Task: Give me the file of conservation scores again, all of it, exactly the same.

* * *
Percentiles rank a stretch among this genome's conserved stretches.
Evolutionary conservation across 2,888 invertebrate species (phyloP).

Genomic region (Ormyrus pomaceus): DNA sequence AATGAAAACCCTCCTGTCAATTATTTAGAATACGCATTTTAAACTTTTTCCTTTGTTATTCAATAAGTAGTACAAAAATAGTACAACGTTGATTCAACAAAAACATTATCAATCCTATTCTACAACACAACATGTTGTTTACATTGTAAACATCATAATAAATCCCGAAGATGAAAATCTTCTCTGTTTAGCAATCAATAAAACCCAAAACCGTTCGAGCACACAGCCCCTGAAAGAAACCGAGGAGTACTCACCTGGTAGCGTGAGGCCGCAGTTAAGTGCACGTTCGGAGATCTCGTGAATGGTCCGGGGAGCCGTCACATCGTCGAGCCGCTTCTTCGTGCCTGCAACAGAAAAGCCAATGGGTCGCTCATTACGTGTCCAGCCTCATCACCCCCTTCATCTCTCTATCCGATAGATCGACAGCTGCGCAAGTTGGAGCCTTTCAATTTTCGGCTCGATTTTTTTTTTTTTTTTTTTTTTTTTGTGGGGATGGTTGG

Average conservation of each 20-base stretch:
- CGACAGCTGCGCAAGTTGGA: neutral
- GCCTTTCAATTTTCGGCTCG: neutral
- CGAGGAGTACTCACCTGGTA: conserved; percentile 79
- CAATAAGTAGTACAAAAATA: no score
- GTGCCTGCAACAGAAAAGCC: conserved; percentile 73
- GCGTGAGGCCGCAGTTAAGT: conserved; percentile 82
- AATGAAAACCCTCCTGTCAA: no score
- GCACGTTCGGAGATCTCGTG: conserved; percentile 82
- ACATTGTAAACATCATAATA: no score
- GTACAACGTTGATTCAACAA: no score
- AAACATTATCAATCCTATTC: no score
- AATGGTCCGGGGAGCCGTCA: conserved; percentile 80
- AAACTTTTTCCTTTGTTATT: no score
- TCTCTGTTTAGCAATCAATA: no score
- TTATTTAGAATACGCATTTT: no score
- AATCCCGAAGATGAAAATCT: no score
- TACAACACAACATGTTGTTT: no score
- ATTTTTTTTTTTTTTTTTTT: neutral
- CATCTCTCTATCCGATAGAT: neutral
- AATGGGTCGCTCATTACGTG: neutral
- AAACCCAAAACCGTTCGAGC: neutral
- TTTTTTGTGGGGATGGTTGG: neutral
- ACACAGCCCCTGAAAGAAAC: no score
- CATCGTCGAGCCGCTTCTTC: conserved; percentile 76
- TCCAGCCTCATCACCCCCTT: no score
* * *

Percentiles rank a stretch among this genome's conserved stretches.
Evolutionary conservation across 2,888 invertebrate species (phyloP).

Genomic region (Ormyrus pomaceus): DNA sequence AATGAAAACCCTCCTGTCAATTATTTAGAATACGCATTTTAAACTTTTTCCTTTGTTATTCAATAAGTAGTACAAAAATAGTACAACGTTGATTCAACAAAAACATTATCAATCCTATTCTACAACACAACATGTTGTTTACATTGTAAACATCATAATAAATCCCGAAGATGAAAATCTTCTCTGTTTAGCAATCAATAAAACCCAAAACCGTTCGAGCACACAGCCCCTGAAAGAAACCGAGGAGTACTCACCTGGTAGCGTGAGGCCGCAGTTAAGTGCACGTTCGGAGATCTCGTGAATGGTCCGGGGAGCCGTCACATCGTCGAGCCGCTTCTTCGTGCCTGCAACAGAAAAGCCAATGGGTCGCTCATTACGTGTCCAGCCTCATCACCCCCTTCATCTCTCTATCCGATAGATCGACAGCTGCGCAAGTTGGAGCCTTTCAATTTTCGGCTCGATTTTTTTTTTTTTTTTTTTTTTTTTGTGGGGATGGTTGG

Average conservation of each 20-base stretch:
- CGACAGCTGCGCAAGTTGGA: neutral
- GCCTTTCAATTTTCGGCTCG: neutral
- CGAGGAGTACTCACCTGGTA: conserved; percentile 79
- CAATAAGTAGTACAAAAATA: no score
- GTGCCTGCAACAGAAAAGCC: conserved; percentile 73
- GCGTGAGGCCGCAGTTAAGT: conserved; percentile 82
- AATGAAAACCCTCCTGTCAA: no score
- GCACGTTCGGAGATCTCGTG: conserved; percentile 82
- ACATTGTAAACATCATAATA: no score
- GTACAACGTTGATTCAACAA: no score
- AAACATTATCAATCCTATTC: no score
- AATGGTCCGGGGAGCCGTCA: conserved; percentile 80
- AAACTTTTTCCTTTGTTATT: no score
- TCTCTGTTTAGCAATCAATA: no score
- TTATTTAGAATACGCATTTT: no score
- AATCCCGAAGATGAAAATCT: no score
- TACAACACAACATGTTGTTT: no score
- ATTTTTTTTTTTTTTTTTTT: neutral
- CATCTCTCTATCCGATAGAT: neutral
- AATGGGTCGCTCATTACGTG: neutral
- AAACCCAAAACCGTTCGAGC: neutral
- TTTTTTGTGGGGATGGTTGG: neutral
- ACACAGCCCCTGAAAGAAAC: no score
- CATCGTCGAGCCGCTTCTTC: conserved; percentile 76
- TCCAGCCTCATCACCCCCTT: no score